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Home / Analysis / Use social media as a tool to improve blood donation

Use social media as a tool to improve blood donation

But recruitment of safe donors is a challenging task. We need more people to come forth, to realise that blood donation is their responsibility. Facebook, for example, can also be used to sign up as a donor, and connect with organisations in need

analysis Updated: Jun 17, 2019, 21:04 IST
Shobhini Rajan
Shobhini Rajan
Blood banks and hospitals cannot sustain health care without adequate blood from such donors, and blood donor organisations play a very crucial role in this endeavour. It is in such situations, the power of innovation and technology, of internet and connectivity truly plays an instrumental role
Blood banks and hospitals cannot sustain health care without adequate blood from such donors, and blood donor organisations play a very crucial role in this endeavour. It is in such situations, the power of innovation and technology, of internet and connectivity truly plays an instrumental role(HT Photo)

Technology is one of the strongest binding forces in our society today. We have come a long way, having harnessed information and innovation to build networks which are getting stronger by the day. It is critical for people to understand that beyond the lifestyle aspect of social media, lies its inherent power to link people across countries, time zones, and also economic and social disparities. Social media platforms are driving important conversations which are being heard across the world.

In our everyday use of social media, we have seen people in need seeking information on blood donation, looking for donors matching blood types of patients in urgent need. We know that the need for blood can come up anywhere, at any time. It could be an accident, a natural disaster, a complex surgery, or a childbirth. It could be conditions like severe anaemia or haemophilia. Social media platforms can become life-saving tools at such times.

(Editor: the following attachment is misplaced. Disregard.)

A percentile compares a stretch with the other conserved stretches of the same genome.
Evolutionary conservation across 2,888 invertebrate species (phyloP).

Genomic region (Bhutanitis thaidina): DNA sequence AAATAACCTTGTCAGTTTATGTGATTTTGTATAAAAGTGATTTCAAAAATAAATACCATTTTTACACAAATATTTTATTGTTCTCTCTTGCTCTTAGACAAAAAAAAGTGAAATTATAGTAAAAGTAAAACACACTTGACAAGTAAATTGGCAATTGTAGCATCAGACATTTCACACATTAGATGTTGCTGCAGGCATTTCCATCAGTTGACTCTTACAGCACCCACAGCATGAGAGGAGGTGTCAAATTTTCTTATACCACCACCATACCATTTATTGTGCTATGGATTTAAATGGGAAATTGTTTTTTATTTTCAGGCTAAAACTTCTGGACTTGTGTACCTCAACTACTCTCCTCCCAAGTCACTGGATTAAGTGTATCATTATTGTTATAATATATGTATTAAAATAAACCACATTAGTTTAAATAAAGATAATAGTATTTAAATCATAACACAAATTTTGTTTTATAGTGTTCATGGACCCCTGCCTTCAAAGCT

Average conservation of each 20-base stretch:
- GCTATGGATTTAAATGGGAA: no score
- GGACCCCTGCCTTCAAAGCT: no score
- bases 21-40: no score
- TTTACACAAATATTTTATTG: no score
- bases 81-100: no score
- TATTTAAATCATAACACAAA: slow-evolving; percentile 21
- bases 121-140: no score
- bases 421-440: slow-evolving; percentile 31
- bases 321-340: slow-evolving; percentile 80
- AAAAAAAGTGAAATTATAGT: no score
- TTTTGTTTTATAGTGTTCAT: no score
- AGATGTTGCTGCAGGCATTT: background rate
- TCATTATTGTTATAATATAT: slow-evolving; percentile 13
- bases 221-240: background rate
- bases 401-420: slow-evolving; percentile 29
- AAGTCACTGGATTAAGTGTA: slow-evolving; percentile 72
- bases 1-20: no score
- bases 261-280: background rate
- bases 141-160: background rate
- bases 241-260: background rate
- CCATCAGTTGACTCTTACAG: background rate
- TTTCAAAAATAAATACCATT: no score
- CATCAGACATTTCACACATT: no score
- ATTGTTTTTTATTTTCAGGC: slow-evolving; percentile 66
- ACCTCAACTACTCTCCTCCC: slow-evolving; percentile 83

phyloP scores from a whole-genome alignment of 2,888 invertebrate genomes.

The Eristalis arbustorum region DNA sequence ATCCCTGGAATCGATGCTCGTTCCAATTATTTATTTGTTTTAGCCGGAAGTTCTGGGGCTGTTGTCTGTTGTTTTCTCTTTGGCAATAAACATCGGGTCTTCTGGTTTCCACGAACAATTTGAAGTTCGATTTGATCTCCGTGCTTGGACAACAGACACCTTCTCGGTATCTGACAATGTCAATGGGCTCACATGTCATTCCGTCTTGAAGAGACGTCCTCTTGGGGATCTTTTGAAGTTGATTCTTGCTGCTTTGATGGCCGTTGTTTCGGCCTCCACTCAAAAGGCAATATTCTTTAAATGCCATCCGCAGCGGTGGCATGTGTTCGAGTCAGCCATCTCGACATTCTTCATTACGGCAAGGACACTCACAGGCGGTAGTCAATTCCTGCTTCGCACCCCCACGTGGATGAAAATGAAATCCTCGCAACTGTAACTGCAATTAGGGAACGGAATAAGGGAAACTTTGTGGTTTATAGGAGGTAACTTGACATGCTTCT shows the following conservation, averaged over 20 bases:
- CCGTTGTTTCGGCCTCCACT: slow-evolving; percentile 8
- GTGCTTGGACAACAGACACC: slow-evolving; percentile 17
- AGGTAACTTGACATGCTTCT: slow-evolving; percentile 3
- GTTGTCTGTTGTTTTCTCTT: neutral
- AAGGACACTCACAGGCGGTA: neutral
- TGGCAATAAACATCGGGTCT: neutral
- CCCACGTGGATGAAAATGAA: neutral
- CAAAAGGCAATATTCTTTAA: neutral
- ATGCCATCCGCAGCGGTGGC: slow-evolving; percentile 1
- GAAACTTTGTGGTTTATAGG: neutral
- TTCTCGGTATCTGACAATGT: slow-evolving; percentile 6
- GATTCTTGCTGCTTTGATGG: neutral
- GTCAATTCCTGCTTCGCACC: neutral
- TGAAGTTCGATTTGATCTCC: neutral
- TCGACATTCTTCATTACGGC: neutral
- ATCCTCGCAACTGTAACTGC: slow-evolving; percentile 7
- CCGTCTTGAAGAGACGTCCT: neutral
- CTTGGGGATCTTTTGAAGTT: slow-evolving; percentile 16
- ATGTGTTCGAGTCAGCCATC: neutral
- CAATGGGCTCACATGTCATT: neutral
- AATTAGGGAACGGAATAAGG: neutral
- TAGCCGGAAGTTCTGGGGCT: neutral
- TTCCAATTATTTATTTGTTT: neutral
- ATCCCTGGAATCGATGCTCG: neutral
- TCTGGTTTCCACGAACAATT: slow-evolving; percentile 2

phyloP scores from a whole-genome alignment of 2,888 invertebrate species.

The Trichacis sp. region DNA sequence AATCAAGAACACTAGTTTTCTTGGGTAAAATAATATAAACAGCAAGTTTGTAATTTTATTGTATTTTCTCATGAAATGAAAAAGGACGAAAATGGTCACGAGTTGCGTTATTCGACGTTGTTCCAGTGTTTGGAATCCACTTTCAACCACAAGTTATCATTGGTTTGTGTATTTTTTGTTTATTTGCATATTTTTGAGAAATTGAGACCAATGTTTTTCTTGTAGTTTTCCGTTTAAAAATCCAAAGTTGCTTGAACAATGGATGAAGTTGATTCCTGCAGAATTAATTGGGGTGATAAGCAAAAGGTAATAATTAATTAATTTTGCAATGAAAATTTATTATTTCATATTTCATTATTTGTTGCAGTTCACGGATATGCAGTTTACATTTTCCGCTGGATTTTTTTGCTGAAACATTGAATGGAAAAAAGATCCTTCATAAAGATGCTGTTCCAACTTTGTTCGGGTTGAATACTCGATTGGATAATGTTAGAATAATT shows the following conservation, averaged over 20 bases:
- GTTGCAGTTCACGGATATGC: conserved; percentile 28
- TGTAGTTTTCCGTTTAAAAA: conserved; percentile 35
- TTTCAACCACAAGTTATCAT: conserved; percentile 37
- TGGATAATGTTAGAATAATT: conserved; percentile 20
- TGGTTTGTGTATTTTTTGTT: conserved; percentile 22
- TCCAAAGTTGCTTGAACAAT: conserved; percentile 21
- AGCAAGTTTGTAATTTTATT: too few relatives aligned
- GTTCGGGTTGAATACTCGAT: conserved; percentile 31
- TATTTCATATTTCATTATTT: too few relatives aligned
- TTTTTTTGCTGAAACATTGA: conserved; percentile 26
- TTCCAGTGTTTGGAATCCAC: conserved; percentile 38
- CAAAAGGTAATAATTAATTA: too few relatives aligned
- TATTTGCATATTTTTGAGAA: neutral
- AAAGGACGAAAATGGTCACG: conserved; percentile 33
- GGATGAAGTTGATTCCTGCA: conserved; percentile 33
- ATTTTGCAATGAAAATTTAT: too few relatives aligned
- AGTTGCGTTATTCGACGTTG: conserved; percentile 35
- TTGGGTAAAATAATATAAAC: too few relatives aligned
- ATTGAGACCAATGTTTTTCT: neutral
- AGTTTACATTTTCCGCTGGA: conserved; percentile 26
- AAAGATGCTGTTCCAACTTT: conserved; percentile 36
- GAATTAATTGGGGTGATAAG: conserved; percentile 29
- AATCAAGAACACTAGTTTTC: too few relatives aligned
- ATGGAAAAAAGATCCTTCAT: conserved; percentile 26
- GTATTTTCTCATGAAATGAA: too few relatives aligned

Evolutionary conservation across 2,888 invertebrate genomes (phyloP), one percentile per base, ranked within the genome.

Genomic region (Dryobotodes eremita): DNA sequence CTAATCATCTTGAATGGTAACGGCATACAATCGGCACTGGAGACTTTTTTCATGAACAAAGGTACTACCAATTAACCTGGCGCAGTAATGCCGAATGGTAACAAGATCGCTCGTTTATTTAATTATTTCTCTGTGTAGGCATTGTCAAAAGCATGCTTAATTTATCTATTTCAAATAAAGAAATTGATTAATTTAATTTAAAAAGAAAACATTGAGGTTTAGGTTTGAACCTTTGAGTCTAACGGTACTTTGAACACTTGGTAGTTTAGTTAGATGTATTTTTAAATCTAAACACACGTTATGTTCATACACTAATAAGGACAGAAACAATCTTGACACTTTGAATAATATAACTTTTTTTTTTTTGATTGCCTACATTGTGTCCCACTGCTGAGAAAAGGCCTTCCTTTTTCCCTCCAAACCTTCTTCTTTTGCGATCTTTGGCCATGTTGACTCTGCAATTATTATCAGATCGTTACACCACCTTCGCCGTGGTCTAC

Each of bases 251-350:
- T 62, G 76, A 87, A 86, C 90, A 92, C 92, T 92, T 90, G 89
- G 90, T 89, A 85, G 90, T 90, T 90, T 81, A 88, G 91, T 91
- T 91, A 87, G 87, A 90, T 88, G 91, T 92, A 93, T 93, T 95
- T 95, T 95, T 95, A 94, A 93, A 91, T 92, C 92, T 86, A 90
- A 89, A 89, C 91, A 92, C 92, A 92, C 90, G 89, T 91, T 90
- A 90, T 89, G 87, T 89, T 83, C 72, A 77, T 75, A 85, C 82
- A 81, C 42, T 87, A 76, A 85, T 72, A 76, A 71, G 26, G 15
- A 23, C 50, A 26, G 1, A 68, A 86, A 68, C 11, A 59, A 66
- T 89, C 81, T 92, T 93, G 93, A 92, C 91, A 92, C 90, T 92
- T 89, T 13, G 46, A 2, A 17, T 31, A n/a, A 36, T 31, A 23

Unlike medicines, blood cannot be manufactured, neither can it be stored for too long. In fact, different components of blood can be stored by banks for different time periods. While red cells can be stored in optimum conditions for up to 42 days, platelets up to five days, and plasma and cryo up to one year. This makes it critical that we ensure a reliable supply of blood and blood products by making it easy for people to make voluntary, unpaid donations.

This is because voluntary donations usually ensure that the blood is of good quality of blood. This is not always the case with professional donors. Voluntary blood donation programmes form the foundation of safe and quality Blood Transfusion Services (BTS). The safest blood donors are non-remunerated blood donors from low-risk populations. For a safe blood service in our country, where comprehensive laboratory tests of donated blood are neither possible, nor pragmatic, it is best to switch to 100% voluntary donations. This is why it is critical that we are able to reach all voluntary blood donors, wherever they may be.

But recruitment of safe donors is a challenging task. We need more people to come forth, to realise that blood donation is their responsibility. Blood banks and hospitals cannot sustain health care without adequate blood from such donors, and blood donor organisations play a very crucial role in this endeavour. It is in such situations, the power of innovation and technology, of internet and connectivity truly plays an instrumental role. It has the potential to deliver life-saving services across populations.

Facebook today can also be used to sign up as a donor, and connect with organisations in need. Facebook’s feature works hand-in-hand with community blood banks and national health systems to drive a sustained supply of blood. Delhi State Blood Transfusion Council and Karnataka SAPS have already directed their blood banks to use this tool to ensure increased voluntary blood donations.

This World Blood Donor Day was on June 14. Let us come together to urge more people to use these tools in hand, to spread the word that signing up as a life-giver is just a click away. With the power of technology and the binding forces of social media, we should aim to respond to every plea for life with empathy and solidarity. No one should be left behind.

Shobhini Rajan is assistant director general, Blood Transfusion Service, and director, National Blood Transfusion Council

The views expressed are personal

ht epaper

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